I don’t usually review the movie adaptation before the novel, but his time I finished the book after the movie. A few weeks ago I wrote a review of the movie One Day after only having read half the novel, and his week I finished the book. The arguments I made for the movie still stands, and there’s no doubt the book was better than the movie. But I will stay away from making this another movie review, and try to go over what I liked (and disliked) about the novel.
I really like that the story takes place on one day every year over 20 years. Of course it does tell us about some things that have happened between each time we meet the characters, but that information is nothing more than what is necessary in order to follow the relationships they keep and the jobs they are working on at the time. By doing this we are made privy to the information we need in order to make it a cohesive story, while still being able to follow their lives.
I also appreciate that the characters are flawed. Many fictional characters are, so it’s nothing revolutionary, but I appreciate it still. When reading a novel, especially one concerning a romantic relationship, there’s nothing more frustrating than the entire thing becoming sappy and clichéd, so by making their characters get in the way of their own happiness there’s a lot more plot development to keep the reader interested and it never gets to be too mushy and romantic. The form of the narrative helps with this, by leaving much of what happens for the rest of the year to the imagination. In addition you get the story told from both Emma and Dexter’s perspective simultaneously which makes it possible to change perspectives when the author wishes for things to appear ambiguous.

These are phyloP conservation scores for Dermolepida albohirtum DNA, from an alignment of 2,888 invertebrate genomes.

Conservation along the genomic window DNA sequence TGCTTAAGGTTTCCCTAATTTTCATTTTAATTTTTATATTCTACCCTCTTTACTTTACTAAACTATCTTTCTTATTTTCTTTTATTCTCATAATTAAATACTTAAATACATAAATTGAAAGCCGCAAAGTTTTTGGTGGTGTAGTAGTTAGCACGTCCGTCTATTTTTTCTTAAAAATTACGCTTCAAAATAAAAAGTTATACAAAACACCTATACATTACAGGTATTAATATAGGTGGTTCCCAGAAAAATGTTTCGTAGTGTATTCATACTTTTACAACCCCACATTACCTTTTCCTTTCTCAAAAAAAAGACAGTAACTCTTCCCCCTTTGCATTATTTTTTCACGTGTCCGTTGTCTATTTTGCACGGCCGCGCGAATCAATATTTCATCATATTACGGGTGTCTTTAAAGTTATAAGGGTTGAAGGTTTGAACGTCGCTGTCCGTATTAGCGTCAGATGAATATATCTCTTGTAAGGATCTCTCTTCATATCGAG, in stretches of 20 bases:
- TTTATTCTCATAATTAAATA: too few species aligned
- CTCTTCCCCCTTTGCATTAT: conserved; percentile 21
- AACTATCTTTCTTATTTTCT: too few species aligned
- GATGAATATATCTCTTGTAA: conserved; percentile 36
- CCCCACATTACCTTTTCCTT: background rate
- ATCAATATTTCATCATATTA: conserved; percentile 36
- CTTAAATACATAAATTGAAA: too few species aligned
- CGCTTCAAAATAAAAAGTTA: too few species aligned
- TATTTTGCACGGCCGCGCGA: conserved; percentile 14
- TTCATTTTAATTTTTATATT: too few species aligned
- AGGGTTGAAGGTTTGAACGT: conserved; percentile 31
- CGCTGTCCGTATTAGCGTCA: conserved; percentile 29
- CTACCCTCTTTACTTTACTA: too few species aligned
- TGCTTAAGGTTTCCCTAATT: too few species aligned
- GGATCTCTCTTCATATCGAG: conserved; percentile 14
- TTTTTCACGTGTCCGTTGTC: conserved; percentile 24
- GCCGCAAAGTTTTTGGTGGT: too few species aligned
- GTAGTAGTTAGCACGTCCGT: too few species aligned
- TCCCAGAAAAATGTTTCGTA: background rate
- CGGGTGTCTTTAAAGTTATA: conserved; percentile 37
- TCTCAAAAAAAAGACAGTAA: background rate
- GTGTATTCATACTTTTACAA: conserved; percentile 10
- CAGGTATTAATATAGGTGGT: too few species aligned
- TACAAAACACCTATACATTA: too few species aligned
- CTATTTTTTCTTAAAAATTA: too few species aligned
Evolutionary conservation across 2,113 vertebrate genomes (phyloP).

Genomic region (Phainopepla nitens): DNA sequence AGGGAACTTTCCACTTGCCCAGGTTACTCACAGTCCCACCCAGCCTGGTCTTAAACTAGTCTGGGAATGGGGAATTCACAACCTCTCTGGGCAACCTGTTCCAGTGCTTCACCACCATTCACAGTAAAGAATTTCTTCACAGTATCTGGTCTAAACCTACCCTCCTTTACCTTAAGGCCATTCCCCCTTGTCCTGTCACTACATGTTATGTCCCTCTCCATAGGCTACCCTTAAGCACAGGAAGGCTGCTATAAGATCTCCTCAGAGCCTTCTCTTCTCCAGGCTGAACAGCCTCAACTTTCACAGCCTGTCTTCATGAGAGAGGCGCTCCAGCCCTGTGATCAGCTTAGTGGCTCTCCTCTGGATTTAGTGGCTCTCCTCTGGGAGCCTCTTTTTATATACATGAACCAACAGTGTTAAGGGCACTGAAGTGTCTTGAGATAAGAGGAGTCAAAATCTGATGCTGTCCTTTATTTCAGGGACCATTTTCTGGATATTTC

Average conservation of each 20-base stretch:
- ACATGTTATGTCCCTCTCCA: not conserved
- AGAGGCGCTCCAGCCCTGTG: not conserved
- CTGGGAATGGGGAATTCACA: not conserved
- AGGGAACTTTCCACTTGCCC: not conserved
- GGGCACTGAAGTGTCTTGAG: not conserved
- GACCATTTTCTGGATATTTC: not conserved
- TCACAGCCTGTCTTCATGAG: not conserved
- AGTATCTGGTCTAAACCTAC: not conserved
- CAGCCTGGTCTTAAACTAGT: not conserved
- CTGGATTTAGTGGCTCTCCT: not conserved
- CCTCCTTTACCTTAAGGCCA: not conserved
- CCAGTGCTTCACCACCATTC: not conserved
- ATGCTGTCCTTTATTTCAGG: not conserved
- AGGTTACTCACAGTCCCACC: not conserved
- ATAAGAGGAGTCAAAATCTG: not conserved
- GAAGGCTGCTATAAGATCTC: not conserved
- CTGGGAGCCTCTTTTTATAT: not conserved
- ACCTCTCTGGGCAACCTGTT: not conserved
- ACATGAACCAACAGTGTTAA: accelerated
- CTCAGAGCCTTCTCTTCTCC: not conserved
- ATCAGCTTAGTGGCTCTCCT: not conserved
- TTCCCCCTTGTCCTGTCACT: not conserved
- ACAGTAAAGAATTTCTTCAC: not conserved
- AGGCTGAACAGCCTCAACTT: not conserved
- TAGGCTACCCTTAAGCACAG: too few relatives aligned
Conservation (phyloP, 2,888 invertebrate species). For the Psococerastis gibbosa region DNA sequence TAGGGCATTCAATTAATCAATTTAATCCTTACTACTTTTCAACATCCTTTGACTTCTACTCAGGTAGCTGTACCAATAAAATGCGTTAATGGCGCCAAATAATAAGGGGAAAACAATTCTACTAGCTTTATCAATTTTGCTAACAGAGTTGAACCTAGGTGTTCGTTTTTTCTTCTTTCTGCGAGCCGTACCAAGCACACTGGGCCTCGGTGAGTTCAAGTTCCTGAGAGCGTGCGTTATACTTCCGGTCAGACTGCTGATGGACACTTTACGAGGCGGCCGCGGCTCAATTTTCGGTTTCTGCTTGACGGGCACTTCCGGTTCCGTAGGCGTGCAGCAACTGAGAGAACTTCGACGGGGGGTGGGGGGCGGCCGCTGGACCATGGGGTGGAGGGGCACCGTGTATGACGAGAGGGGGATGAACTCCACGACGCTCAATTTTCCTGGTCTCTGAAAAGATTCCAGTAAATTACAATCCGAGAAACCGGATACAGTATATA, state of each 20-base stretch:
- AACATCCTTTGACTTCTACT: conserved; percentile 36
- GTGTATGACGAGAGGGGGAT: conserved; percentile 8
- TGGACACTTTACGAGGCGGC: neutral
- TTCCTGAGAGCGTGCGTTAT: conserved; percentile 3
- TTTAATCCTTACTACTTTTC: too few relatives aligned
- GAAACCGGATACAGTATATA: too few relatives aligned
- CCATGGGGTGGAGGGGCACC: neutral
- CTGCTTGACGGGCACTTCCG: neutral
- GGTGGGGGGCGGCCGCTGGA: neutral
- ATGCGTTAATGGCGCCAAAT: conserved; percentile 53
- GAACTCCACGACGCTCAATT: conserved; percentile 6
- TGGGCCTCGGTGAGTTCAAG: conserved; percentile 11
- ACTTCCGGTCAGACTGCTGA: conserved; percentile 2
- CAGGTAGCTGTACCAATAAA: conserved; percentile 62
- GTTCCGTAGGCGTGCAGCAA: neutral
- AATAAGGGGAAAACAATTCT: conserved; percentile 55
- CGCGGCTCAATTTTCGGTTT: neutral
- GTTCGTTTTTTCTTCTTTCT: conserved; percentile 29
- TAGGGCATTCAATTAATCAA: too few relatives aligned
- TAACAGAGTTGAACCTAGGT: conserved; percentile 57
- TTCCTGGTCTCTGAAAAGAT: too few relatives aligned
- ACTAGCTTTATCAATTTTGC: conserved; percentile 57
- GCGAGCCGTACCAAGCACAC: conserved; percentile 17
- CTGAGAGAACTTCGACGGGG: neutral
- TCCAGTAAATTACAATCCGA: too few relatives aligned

I don’t have much criticism, but there are a few small notes. My biggest complaint is that at times the gaps between each time we get to see Dexter and Emma interact with other people are too long. It might just be me, or the fact that the author is great at writing dialogue, but I felt bored through some of the sections of the novel where the dialogue was sparse. I also think that despite the narrative being different and letting you fill in the blanks, it does hurt it a few times. During the period in the middle of the novel when Dexter and Emma have a falling out, there is a lot of time that goes on with almost no interaction between the two, and it feels weird in some ways to go back to their friendship after the absence.
My favourite parts of the novel are, just like the movie, the parts at the end of the story. I love sad endings, so it doesn’t surprise me at all that I was most invested when reading the last section about the anniversaries of Emma’s death and how Dexter was handling them. I also like everything from their first day together in 1988, especially how it’s interwoven with the grieving process in the last few chapters. Lastly, I like the scene when their friendship gets back on track at the wedding.
All in all, it was a very enjoyable book. I am not sure I will reread it, but it was definitely worth reading once.